I’ve Been Given A Settlement Agreement, What Now?

Being offered or asked to sign a settlement agreement can be a stressful and uncertain experience. Many employees can feel overwhelmed by the many questions they need answers to.


Below are some of the most common questions we get asked by employees who have received or been offered a settlement agreement from their employer.

What process do I need to follow?


Read through your agreement and try to understand it the best you can. For it to be legally binding, you will need to take a copy of your agreement and your employment contract if possible and contact an employment lawyer. In some cases, your employer will recommend a local law firm or you’re free to make that choice yourself.


A meeting with an employment lawyer will need to be arranged either in person, by phone or using an online meeting platform.


During this meeting, your lawyer will explain what the agreement means and how that affects you now, and in the future. 


You will have the chance to ask any questions that you may have. Your lawyer may conclude some of the terms are unfair and if they feel there is a strong case, recommend negotiating more favourable terms on your behalf.


The lawyer will sign a certificate that legal advice has been given to you.

What should my settlement agreement include?


Every settlement agreement will be unique and dependent on the result of any negotiations that may have taken place beforehand.


Here are some of the most common attributes included:

Confidentiality clauses or NDA agreements


A confidentiality clause is a provision in the settlement agreement that prevents either party from disclosing the terms of the settlement to anyone else.

An agreed reference


Although not a standard inclusion, an agreed reference will certainly be helpful to the employee.


An agreed reference is a document in which an employer agrees to provide factual information about the past or current work and performance of an employee. 


Positive professional references are a valuable part of settlement agreements for most employees.

Termination payment or compensation


A termination payment is one of many potential payments in a settlement agreement. It may also include an “out of goodwill” or “ex-gratia” payment.


Ex-gratia payments are tax-free but only applicable in situations where an employee’s employment termination is a result of either redundancy or a dispute.

Legal fees


A settlement agreement should include a clause stating that the employer will contribute towards any incurred legal fees. For the simple process of processing and signing your agreement, employment solicitors’ fees would be covered in full by the employer.

What is a fair settlement?


There are many circumstantial characteristics that dictate the terms set out in an agreement. Length of employment, how strong the claim is and the nature of the claim are all contributing factors that affect the proposed agreement. With “fair” being arbitrary, it’s difficult to give a specific answer,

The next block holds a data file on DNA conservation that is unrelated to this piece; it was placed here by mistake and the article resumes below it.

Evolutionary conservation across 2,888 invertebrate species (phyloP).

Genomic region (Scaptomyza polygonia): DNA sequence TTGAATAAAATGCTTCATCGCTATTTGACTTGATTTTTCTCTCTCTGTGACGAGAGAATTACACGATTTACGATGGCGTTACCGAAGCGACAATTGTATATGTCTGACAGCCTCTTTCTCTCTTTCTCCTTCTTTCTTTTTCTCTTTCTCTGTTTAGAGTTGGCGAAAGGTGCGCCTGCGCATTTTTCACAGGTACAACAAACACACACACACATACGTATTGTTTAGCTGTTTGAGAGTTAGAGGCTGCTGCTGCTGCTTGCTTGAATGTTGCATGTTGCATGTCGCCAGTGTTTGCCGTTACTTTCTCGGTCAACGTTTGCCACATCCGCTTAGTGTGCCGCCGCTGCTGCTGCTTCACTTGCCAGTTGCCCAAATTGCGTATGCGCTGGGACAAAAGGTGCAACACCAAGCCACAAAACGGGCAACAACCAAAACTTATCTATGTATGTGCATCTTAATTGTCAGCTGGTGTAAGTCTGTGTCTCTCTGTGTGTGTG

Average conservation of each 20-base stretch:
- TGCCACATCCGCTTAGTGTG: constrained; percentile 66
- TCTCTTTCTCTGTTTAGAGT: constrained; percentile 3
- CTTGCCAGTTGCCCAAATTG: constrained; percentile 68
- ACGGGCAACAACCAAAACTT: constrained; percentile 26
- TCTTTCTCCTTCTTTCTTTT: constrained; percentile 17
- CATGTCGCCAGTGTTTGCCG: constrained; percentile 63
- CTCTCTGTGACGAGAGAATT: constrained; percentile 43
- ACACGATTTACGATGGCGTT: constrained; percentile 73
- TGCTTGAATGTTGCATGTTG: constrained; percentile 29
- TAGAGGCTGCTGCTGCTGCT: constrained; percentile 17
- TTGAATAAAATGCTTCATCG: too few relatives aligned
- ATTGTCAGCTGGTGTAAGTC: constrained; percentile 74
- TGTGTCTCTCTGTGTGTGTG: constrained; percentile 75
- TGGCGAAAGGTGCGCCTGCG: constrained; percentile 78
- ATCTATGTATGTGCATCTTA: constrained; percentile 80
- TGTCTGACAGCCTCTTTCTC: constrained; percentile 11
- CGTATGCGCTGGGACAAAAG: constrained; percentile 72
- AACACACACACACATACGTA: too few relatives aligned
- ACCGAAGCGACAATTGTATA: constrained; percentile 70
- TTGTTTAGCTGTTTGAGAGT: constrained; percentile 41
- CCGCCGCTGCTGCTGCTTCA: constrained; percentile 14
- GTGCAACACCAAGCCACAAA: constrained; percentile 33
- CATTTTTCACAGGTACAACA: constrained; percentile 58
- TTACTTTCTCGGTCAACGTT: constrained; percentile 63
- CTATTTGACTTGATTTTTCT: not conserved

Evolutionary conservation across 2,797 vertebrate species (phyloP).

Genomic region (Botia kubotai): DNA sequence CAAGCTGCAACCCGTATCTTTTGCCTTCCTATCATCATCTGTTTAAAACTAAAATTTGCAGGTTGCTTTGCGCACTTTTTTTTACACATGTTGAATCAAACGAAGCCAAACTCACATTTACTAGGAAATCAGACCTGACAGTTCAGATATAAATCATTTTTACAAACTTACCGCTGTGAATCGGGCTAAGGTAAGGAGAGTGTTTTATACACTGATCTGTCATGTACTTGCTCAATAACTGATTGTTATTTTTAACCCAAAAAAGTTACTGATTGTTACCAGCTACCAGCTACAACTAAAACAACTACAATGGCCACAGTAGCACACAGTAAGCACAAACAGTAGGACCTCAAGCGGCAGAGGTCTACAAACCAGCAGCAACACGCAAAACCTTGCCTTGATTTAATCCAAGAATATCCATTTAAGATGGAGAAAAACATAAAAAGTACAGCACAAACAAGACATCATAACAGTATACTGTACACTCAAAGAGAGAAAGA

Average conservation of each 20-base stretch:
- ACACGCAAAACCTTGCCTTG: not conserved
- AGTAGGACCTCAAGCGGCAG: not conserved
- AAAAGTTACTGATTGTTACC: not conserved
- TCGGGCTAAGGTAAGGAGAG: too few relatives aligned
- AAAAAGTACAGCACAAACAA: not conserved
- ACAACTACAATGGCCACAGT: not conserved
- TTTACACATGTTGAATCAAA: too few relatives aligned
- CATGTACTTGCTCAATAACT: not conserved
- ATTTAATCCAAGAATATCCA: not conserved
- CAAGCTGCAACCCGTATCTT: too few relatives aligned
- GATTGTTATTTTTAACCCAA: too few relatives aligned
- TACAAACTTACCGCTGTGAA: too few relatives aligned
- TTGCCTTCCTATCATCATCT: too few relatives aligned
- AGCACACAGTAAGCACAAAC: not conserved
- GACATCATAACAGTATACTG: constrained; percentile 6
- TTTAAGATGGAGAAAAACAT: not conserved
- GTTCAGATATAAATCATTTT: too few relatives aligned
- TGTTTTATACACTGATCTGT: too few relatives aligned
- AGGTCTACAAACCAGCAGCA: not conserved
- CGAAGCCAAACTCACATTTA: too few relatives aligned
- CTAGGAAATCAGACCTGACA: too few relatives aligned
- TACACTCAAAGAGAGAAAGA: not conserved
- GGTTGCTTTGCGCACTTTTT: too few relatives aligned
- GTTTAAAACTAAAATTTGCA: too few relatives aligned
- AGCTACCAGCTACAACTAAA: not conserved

Who benefits the most in a settlement agreement, my employer or me?


A settlement agreement should be mutually beneficial. An employee should benefit from a lump sum or compensation payment and in some cases,  an agreed reference. 

For the employer, the biggest benefit is the peace of mind that the employee cannot raise a future claim in an employment tribunal.

What happens if I refuse a settlement agreement?


Employment termination and the loss of legal fee contributions from your employer may result from refusing to sign your settlement agreement. 


However, if your employment is terminated or you are threatened with termination, make sure your employer follows a fair disciplinary process. If you feel your treatment is unfair, you may be able to raise a grievance against your employer.

What if I don’t agree with the terms, can I negotiate my settlement agreement?


Employees are within their rights to negotiate the terms in their agreement if they feel they are unfair.


Negotiations are not always made around financial payment amounts. An employee may wish the employer to agree to a fair reference or reduce any restrictive covenants that may come into play after their employment is terminated.

Should I sign my settlement agreement?


You’re under no obligation to sign a settlement agreement if you have received one from your employer. There can be advantages for an employee to accept and sign the agreement but there are also distinct advantages for the employer.


Remember, it is in your employer’s best interest for you to sign and waive the right to make a future claim against them. By not signing it, that right remains.

When does my settlement agreement become legally binding?


When both parties have signed the agreement, it then becomes legally binding. Until that point, it is still possible for either party to withdraw.


Both signed parties are now bound by the terms laid out in the agreement. Violating these terms constitutes breaking the law.